In addition to those specific pain points, fibromyalgia may cause a stiff neck. You may notice muscle tension, cramping, and a limited range of motion that makes it difficult to turn your head.

Keep in mind neck pain is not exclusive to fibromyalgia and can be caused by arthritis, injuries, over-exertion, poor posture, or just sleeping on it funny.

02 of 09


Fibromyalgia tender points on the forearms are found just below the elbow crease toward the outside of the arm. These pain points can occur on one or both elbows.

In addition to pain at the elbow tender point, fibromyalgia is associated with lateral epicondylitis (tennis elbow) and medial epicondylitis (golfer's elbow), both of which are forms of tendinitis.

Both can cause pain and tingling that radiate down the forearm to the hands and fingers, according to a study published in 2015 in the British Journal of General Practice.

Injuries or illnesses unrelated to fibromyalgia, including arthritis, gout, and lupus, may also cause elbow pain.

03 of 09

Front of the Neck

Fibromyalgia pain points on the front of the neck are located above the collarbone, on either side of the larynx. People with fibromyalgia can also have a sore neck from muscle strain due to poor posture or sleeping in an unusual position.

Outside of fibromyalgia, pain in the front of the neck can be due to arthritis, injury, or swollen glands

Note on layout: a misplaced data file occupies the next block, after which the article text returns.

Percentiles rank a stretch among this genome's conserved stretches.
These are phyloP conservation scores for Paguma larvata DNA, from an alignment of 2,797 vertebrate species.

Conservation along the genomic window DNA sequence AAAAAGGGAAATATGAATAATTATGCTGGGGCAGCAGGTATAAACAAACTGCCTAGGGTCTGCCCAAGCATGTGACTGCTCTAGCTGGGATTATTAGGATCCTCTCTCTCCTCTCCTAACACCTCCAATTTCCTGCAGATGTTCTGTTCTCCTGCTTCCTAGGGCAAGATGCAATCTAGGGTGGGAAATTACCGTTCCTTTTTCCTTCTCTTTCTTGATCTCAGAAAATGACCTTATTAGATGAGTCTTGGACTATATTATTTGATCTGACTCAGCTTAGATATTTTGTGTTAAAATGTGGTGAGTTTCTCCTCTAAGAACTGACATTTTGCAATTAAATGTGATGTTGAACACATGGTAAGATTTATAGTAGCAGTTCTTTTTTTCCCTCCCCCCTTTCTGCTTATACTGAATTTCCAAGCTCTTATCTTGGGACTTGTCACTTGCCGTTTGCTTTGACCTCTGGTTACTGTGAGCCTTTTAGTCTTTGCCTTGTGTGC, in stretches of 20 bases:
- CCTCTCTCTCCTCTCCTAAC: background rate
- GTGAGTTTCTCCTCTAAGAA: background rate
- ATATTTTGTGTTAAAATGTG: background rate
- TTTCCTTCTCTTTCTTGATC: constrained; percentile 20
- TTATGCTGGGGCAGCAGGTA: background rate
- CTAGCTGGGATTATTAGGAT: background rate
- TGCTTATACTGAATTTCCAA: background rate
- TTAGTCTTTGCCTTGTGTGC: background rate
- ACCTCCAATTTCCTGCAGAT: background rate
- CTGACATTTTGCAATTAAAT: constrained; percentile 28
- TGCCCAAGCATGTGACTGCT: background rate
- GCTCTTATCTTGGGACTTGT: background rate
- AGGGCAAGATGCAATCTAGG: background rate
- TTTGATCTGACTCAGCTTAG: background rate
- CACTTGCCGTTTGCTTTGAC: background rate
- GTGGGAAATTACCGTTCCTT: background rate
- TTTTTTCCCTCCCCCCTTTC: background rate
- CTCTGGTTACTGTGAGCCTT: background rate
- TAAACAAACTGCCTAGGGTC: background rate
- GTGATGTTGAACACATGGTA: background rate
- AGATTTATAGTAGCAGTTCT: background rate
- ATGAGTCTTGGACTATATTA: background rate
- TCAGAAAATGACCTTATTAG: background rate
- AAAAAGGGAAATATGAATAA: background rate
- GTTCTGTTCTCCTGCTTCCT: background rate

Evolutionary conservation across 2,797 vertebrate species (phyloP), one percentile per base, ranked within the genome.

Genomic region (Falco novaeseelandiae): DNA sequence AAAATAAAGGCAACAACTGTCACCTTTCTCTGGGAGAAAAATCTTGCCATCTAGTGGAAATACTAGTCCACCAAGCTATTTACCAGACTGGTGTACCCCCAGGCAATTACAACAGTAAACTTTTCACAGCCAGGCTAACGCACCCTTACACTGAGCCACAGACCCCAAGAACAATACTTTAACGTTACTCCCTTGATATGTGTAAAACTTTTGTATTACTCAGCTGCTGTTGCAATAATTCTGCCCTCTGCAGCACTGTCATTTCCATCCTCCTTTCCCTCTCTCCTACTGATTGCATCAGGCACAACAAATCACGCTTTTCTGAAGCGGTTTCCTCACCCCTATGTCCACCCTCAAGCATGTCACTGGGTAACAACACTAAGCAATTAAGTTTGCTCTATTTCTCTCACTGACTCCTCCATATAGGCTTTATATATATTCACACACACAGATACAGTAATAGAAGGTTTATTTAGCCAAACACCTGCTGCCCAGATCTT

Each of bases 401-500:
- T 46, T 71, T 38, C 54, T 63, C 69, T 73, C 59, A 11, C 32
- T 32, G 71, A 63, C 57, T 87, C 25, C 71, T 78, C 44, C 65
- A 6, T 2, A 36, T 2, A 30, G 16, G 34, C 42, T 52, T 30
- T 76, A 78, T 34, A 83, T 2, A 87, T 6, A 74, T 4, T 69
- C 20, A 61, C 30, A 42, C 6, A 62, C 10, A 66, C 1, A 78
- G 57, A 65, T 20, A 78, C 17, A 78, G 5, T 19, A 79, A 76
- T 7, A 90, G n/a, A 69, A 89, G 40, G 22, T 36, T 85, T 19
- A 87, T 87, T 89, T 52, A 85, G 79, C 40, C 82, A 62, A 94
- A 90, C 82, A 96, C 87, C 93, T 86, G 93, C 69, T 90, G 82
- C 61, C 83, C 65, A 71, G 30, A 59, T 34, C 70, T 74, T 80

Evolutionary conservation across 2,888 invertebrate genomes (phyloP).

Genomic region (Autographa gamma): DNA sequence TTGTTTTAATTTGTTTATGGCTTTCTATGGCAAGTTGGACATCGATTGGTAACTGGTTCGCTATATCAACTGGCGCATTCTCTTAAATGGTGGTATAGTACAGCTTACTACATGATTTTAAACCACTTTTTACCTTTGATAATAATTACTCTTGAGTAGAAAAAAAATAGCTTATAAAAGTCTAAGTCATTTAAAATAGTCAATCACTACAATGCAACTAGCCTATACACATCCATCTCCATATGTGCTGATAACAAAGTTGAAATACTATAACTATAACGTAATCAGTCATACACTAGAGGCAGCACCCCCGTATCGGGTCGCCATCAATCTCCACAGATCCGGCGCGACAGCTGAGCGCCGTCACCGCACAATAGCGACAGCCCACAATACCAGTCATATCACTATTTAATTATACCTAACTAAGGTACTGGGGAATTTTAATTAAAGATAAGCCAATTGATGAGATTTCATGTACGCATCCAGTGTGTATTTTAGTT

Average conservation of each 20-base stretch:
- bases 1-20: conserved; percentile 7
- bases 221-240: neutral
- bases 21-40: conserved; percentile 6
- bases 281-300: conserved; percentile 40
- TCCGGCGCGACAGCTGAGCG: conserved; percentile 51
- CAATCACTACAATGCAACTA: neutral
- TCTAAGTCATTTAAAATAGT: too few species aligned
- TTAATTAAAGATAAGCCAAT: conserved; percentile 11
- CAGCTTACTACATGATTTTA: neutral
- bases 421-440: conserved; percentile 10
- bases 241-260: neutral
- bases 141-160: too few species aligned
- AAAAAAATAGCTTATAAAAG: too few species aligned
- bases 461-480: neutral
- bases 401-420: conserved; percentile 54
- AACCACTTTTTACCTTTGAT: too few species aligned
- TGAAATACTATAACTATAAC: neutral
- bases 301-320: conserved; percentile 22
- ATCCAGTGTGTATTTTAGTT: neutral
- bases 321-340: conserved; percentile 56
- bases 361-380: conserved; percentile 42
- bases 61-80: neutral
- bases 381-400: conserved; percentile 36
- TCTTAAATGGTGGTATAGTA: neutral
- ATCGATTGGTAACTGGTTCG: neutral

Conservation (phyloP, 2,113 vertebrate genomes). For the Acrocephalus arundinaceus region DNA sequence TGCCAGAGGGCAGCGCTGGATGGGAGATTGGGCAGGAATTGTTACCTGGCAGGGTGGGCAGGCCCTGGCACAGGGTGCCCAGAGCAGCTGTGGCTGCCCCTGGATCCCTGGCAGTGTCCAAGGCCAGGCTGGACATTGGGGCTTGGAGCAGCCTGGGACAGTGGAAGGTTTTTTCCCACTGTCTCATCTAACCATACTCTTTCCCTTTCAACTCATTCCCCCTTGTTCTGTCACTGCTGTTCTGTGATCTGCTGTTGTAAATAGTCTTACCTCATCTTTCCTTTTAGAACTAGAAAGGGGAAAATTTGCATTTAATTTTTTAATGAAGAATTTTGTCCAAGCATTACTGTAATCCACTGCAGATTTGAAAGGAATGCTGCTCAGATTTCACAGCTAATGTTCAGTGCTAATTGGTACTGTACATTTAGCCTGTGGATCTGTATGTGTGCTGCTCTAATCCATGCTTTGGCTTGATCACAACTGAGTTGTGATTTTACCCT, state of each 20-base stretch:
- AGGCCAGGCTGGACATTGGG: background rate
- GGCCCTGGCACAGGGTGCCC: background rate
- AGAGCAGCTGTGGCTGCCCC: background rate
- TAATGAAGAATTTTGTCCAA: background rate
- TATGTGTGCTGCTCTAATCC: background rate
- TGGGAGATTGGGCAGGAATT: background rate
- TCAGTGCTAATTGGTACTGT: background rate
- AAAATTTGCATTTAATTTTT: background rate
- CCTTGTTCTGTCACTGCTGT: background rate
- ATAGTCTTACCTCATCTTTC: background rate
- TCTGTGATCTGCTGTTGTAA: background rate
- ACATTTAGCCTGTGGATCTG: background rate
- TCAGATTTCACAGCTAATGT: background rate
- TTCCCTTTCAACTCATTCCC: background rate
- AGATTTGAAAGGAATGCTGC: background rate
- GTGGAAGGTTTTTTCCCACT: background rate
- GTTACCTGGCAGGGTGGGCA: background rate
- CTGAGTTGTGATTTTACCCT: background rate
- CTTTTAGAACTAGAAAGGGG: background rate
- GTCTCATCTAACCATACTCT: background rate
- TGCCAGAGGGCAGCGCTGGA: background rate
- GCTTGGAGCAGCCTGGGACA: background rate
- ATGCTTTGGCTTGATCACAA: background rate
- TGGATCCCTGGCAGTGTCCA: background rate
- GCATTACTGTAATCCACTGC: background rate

A healthcare provider will likely order blood work to rule out rheumatological conditions before diagnosing fibromyalgia.

04 of 09


The hip tender point in fibromyalgia is located just below the hip bone, around where the buttock muscles curve to join the thigh muscles.

In addition to the tender point, people with fibromyalgia can experience muscle soreness and decreased range of motion in the hip area.

Osteoarthritis, muscle strains, and other injuries can also cause hip pain. X-rays and other imaging tests can sometimes rule out other conditions when trying to narrow down a diagnosis. Imaging tests help distinguish between pain caused by joint damage, osteoarthritis, or myalgia (muscle pain).

05 of 09

Lower Back

Fibromyalgia pain points in the lower back are found near the top of the buttocks, where the gluteus maximus and gluteus medius muscles meet.